Identify, develop, or evaluate marketing strategy, based on knowledge of establishment objectives, market characteristics, and cost and markup factors.


Direct the hiring, training, or performance evaluations of marketing or sales staff and oversee their daily activities.


Evaluate the financial aspects of product development, such as budgets, expenditures, research and development appropriations, or return-on-investment and profit-loss projections.


Develop pricing strategies, balancing firm objectives and customer satisfaction.


Compile lists describing product or service offerings.


Initiate market research studies or analyze their findings.


Use sales forecasting or strategic planning to ensure the sale and profitability of products, lines, or services, analyzing business developments and monitoring market trends.


Coordinate or participate in promotional activities or trade shows, working with developers, advertisers, or production managers, to market products or services.


Consult with buying personnel to gain advice regarding the types of products or services expected to be in demand.

Work Activities header image

The following is a list of the most commonly reported work activities in this occupation.


Establishing and Maintaining Interpersonal Relationships: Developing constructive and cooperative working relationships with others, and maintaining them over time.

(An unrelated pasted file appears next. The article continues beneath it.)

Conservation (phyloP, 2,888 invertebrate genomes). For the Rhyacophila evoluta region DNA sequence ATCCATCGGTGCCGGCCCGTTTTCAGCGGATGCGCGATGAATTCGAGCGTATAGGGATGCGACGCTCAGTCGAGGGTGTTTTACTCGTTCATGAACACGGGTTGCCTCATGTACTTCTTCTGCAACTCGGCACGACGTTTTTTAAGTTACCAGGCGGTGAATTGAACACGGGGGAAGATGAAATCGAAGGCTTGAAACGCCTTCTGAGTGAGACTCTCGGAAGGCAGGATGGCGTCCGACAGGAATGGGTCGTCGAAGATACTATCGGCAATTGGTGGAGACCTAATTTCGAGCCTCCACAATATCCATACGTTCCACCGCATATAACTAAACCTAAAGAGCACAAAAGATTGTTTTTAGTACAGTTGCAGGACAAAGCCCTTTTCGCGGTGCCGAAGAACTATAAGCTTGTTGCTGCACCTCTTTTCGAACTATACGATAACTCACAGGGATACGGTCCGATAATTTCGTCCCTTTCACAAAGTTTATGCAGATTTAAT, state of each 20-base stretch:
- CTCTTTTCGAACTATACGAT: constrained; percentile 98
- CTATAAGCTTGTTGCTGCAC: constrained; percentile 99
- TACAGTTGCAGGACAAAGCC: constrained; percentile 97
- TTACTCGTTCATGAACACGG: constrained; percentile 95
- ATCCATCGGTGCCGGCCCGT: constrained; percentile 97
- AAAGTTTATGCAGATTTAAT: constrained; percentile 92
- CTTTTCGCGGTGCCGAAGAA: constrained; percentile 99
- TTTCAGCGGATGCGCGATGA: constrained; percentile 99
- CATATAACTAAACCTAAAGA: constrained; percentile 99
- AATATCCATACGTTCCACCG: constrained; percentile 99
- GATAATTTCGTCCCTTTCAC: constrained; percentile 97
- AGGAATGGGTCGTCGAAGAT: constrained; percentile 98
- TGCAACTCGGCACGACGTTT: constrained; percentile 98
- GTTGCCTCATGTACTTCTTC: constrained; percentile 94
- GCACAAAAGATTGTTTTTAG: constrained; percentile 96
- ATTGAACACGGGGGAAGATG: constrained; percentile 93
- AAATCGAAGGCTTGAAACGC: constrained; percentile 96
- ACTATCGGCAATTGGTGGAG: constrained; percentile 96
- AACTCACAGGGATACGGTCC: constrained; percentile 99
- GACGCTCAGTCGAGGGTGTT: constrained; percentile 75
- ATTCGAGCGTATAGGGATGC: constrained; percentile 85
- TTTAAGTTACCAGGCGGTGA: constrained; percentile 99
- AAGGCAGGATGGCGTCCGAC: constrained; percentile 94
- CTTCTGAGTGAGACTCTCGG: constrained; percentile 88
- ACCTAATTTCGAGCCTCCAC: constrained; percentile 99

Communicating with Persons Outside Organization: Communicating with people outside the organization, representing the organization to customers, the public, government, and other external sources. This information can be exchanged in person, in writing, or by telephone or e-mail.


Communicating with Supervisors, Peers, or Subordinates: Providing information to supervisors, co-workers, and subordinates by telephone, in written form, e-mail, or in person.


Thinking Creatively: Developing, designing, or creating new applications, ideas, relationships, systems, or products, including artistic contributions.


Organizing, Planning, and Prioritizing Work: Developing specific goals and plans to prioritize, organize, and accomplish your work.


Selling or Influencing Others: Convincing others to buy merchandise/goods or to otherwise change their minds or actions.


Making Decisions and Solving Problems: Analyzing information and evaluating results to choose the best solution and solve problems.